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image: Cortex Tour

Cortex Tour

By | November 1, 2013

Travel through the outer layers of a mouse brain thanks to array tomography and Stanford University's Stephen Smith.

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image: Lozano on DBS

Lozano on DBS

By | November 1, 2013

Neurosurgeon Andres Lozano discusses deep-brain stimulation in this TEDx talk.

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image: Mental Clarity

Mental Clarity

By | November 1, 2013

Karl Deisseroth and his team at Stanford University make mouse brains transparent to explore their inner workings.

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image: The Plastid Gene Shuffle

The Plastid Gene Shuffle

By | January 1, 2013

How plastid genetic information survived (or didn’t) the endosymbiotic experience

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image: 2012 Labbies Honorable Mentions

2012 Labbies Honorable Mentions

By | October 1, 2012

Check out other memorable images and videos that were submitted to this year’s Labby Multimedia Awards.

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image: Teen DNA Detectives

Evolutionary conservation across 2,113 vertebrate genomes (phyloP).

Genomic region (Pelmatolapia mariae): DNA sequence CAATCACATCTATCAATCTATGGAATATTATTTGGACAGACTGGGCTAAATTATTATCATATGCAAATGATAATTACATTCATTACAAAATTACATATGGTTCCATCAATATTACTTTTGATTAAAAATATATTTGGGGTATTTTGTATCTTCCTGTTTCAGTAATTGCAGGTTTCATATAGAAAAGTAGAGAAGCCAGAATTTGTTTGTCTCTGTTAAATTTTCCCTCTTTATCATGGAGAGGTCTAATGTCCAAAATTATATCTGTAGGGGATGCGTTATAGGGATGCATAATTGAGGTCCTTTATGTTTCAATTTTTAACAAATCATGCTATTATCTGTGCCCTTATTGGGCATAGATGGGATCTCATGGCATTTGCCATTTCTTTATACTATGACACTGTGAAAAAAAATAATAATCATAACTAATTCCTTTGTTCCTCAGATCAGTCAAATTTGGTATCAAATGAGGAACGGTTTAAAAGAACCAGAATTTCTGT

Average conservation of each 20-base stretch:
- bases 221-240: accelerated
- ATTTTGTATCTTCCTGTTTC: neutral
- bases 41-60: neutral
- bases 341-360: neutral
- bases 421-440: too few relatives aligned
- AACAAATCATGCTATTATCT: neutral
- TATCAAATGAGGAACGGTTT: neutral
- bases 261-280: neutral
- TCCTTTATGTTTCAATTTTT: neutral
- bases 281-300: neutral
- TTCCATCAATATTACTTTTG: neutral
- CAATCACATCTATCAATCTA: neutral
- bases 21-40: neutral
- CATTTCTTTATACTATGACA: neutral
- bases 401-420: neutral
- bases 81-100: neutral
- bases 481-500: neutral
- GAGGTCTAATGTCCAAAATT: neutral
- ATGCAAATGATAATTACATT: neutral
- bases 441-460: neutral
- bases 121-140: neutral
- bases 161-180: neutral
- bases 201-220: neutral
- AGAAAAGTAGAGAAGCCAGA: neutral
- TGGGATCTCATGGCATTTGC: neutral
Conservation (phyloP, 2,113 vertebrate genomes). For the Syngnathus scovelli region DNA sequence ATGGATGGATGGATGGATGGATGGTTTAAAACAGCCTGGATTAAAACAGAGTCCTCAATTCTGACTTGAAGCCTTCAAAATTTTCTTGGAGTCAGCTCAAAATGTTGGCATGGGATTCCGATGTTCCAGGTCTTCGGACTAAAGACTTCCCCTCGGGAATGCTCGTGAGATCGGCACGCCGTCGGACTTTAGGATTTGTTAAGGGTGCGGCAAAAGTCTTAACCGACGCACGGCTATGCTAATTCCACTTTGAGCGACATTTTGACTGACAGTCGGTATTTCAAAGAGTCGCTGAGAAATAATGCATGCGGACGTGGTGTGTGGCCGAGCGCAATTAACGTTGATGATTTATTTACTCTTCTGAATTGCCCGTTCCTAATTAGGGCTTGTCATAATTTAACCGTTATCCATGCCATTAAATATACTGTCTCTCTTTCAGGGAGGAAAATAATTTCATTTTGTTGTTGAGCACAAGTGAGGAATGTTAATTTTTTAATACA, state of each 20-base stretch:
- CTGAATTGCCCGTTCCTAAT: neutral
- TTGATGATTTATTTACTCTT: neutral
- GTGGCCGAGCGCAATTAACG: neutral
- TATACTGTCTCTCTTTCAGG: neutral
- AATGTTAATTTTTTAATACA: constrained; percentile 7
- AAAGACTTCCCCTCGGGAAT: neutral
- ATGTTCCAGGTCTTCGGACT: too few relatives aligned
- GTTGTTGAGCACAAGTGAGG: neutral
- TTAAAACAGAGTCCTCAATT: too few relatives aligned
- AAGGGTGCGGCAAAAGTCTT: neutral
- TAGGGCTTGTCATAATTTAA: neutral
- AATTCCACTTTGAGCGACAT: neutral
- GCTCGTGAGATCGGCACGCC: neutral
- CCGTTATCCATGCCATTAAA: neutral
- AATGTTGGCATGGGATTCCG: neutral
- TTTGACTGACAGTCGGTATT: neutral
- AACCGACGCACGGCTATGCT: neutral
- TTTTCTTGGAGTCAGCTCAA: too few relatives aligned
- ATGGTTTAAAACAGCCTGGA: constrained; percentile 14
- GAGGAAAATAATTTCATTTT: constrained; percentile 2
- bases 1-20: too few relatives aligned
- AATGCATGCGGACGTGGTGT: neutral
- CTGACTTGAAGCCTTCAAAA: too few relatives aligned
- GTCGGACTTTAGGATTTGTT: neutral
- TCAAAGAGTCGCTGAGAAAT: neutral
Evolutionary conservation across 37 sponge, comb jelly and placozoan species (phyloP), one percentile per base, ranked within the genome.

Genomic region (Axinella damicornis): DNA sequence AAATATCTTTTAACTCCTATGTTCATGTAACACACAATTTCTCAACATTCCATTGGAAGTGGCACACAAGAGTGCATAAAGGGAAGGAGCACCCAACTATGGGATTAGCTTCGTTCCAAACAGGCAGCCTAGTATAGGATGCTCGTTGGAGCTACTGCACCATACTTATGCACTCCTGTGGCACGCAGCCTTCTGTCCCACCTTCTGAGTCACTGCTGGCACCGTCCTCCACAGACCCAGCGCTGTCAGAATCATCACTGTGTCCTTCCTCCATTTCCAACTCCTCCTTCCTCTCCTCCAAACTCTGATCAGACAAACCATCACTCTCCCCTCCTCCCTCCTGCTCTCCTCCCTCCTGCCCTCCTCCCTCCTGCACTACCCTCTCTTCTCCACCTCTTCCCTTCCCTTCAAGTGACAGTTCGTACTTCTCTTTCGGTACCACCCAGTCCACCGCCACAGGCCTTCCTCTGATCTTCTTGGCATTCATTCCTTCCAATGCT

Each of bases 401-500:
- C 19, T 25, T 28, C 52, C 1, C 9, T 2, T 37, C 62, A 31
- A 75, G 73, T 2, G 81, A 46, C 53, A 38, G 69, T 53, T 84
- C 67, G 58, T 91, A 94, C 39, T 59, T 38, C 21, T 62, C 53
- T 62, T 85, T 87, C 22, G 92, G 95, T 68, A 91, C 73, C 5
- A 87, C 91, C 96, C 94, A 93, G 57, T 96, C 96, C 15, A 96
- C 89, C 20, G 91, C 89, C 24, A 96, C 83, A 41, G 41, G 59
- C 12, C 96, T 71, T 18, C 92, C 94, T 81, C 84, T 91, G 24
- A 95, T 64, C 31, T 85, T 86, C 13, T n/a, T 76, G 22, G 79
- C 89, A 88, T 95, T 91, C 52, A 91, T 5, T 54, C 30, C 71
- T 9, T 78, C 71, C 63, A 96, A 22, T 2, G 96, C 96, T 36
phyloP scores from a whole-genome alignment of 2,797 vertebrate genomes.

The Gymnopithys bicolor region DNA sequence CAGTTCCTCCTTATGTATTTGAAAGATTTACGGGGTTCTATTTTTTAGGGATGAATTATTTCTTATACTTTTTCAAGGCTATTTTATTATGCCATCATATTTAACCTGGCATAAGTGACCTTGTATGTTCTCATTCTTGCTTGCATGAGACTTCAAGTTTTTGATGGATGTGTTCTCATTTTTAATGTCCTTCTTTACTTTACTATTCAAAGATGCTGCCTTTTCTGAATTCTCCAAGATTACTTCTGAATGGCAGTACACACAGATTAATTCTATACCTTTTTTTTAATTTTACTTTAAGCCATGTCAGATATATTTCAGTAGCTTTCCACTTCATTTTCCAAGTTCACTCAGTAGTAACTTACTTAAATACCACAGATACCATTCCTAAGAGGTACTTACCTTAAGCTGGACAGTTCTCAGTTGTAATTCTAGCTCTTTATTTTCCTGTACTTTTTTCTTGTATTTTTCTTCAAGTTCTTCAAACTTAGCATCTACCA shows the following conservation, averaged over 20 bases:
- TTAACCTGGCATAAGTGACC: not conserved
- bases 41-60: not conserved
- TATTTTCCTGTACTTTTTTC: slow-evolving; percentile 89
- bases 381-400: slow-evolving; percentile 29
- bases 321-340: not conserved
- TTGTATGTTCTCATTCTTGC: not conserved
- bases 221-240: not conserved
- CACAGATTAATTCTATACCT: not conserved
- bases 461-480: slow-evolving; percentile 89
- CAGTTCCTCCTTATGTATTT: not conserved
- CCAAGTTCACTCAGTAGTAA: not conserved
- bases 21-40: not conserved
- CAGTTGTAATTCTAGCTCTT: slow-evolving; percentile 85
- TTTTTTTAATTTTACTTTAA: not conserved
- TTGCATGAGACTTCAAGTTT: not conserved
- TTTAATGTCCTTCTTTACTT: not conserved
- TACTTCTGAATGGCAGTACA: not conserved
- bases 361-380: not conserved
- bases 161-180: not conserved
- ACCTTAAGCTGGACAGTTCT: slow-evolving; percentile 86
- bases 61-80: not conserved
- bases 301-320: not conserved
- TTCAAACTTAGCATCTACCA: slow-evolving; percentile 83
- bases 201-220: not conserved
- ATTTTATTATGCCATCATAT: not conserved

Teen DNA Detectives

By | December 1, 2011

Genomicist Mark Stoeckle and three high school students have taken do-it-yourself science to a new level. 

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image: Designing Genetic Circuits

Designing Genetic Circuits

By | October 1, 2011

Near the turn of the millennium, James Collins and Stanislas Leibler independently undertook rather similar projects: design what would become synthetic biology’s seminal genetic circuits. And they came up with strikingly similar action plans.

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image: Lost in Space

Lost in Space

By | September 1, 2011

Looking for a more realistic way to study memory, we turned to place cells­­—­a network of cells that record a rat’s memory of an environment. 

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image: The Seat of Memory

The Seat of Memory

By | September 1, 2011

Early on, researchers had learned that the hippocampus was the structure in the brain where long-term memories were created and stored, but it was not known whether the different cell types within this structure might be more or less susceptible to the aging process.

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image: The Cytokine Cycle

The Cytokine Cycle

By | September 1, 2011

The initiating cause of Alzheimer’s disease is still unknown. However, from our studies it’s clear that many types of neuronal damage—­­from traumatic brain injury, to epilepsy, infection, or genetic predisposition—­can activate brain immune cells—microglia and astrocytes-- promoting them to produce IL-1 and S100 inflammatory cytokines.

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